Bloomberg Anywhere Remote Login Bloomberg Terminal Demo Request


Connecting decision makers to a dynamic network of information, people and ideas, Bloomberg quickly and accurately delivers business and financial information, news and insight around the world.


Financial Products

Enterprise Products


Customer Support

  • Americas

    +1 212 318 2000

  • Europe, Middle East, & Africa

    +44 20 7330 7500

  • Asia Pacific

    +65 6212 1000


Industry Products

Media Services

Follow Us

Apple Loss in ITC Case Against Kodak Will Stand, Panel Rules

A ruling that Eastman Kodak Co.’s digital-camera technology doesn’t violate Apple Inc.’s patent rights will stand, the U.S. International Trade Commission said.

Kodak rose as much as 15 percent in late trading after notice of the decision was posted on the Washington-based trade agency’s website. ITC Judge Robert Rogers found on May 12 that the two Apple patents in the case weren’t infringed, and one of the patents was invalid.

Apple went after Kodak in April 2010, about three months after the Rochester, New York-based camera maker accused Apple and Research In Motion Ltd. of infringing a patent related to ways of previewing images. The commission in the Kodak complaint is reviewing a judge’s finding in January that Apple’s iPhone and RIM’s BlackBerry don’t violate the patent.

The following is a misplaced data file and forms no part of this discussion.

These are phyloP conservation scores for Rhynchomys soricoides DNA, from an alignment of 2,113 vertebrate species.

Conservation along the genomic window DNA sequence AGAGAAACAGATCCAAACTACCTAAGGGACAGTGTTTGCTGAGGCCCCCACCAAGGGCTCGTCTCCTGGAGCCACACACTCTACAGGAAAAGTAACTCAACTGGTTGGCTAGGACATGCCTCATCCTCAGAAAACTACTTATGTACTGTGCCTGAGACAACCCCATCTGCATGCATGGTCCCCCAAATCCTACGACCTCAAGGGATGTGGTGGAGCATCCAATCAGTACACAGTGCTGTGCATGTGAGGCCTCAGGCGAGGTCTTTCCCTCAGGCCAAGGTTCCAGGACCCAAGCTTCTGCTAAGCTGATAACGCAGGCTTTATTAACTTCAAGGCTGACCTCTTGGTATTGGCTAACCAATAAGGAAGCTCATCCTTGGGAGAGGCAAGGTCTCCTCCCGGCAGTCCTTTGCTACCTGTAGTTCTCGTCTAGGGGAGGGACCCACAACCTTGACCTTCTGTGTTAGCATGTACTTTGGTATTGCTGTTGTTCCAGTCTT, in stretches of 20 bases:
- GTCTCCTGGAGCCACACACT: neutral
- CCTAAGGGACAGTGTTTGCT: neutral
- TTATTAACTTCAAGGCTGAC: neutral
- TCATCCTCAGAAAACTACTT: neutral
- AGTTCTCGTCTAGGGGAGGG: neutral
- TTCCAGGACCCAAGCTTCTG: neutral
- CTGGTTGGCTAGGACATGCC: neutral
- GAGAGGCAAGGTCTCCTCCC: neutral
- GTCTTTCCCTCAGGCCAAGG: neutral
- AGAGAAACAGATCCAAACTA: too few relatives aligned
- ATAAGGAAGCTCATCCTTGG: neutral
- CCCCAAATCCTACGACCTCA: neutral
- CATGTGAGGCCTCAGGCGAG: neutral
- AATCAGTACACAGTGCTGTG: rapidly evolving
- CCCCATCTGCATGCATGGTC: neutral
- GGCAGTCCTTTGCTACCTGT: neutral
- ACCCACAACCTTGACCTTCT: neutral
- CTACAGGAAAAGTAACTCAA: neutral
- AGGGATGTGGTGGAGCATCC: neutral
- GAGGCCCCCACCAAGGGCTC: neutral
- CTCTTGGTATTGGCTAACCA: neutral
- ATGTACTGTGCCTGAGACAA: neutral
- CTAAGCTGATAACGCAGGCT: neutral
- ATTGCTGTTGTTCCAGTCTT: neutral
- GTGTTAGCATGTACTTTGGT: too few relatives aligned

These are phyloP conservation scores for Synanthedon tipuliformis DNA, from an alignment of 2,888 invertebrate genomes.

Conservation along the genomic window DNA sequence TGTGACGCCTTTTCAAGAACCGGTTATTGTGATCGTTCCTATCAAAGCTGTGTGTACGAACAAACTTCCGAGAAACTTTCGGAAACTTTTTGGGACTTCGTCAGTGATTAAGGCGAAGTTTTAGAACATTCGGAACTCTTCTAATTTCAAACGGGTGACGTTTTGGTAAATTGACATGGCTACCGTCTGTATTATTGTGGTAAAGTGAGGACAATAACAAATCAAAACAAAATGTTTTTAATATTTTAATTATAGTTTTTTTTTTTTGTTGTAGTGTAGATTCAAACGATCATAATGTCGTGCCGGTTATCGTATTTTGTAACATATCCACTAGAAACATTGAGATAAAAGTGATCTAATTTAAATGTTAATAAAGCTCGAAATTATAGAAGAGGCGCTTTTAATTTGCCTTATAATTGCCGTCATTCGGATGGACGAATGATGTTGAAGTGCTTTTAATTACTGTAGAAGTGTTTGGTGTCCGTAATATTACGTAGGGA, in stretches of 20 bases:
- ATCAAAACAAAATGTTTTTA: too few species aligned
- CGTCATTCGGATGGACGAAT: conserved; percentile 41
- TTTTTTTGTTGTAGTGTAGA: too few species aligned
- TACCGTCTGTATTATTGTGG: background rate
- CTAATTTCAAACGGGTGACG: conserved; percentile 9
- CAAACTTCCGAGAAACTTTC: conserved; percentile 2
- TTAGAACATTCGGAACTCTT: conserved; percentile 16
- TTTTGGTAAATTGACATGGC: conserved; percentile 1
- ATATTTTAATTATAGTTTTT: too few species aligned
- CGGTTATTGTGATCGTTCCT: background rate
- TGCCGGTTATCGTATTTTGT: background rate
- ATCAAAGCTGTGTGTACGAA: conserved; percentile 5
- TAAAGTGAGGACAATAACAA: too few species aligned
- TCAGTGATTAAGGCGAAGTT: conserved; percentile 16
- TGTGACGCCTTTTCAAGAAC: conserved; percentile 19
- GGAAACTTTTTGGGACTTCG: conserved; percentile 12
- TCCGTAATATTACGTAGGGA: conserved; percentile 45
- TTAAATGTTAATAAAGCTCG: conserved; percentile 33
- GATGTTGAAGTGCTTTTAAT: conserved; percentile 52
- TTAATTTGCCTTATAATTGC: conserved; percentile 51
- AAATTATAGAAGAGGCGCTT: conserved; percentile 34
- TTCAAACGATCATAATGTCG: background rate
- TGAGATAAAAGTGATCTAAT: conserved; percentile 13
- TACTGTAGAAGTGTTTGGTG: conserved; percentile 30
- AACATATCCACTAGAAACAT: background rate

Kodak Chief Executive Officer Antonio Perez has been seeking to force Cupertino, California-based Apple and Waterloo, Ontario-based RIM to pay patent royalties. Perez has said a licensing deal with the two companies may generate as much as $1 billion in new revenue. A victory for Apple today could have made it harder for Kodak to demand that much in negotiations.

“We are pleased that the commission has confirmed the ALJ’s finding that there is no violation by Kodak,” David Lanzillo, a Kodak spokesman, said in an e-mail.

Kodak rose to $2.89 at 5:01 p.m., after falling 22 cents to $2.52 at the 4 p.m. close of regular New York Stock Exchange composite trading.

Apple Patents

One of the Apple patents covers a way a camera can process several images at the same time and the other invention is for a way to handle multiple processes at once, such as adjustments in balance, color, sharpness and resolution. The complaint targeted the Kodak Z series, M series, C series, and Slice cameras, as well as video cameras including the Playsport.

The case is In the Matter of Digital Imaging Devices and Related Software, 337-717, U.S. International Trade Commission (Washington). The Kodak case against Apple and RIM is is In the Matter of Certain Mobile Telephones and Wireless Communication Devices Featuring Digital Cameras, and Components Thereof, 337-703, USITC.

Please upgrade your Browser

Your browser is out-of-date. Please download one of these excellent browsers:

Chrome, Firefox, Safari, Opera or Internet Explorer.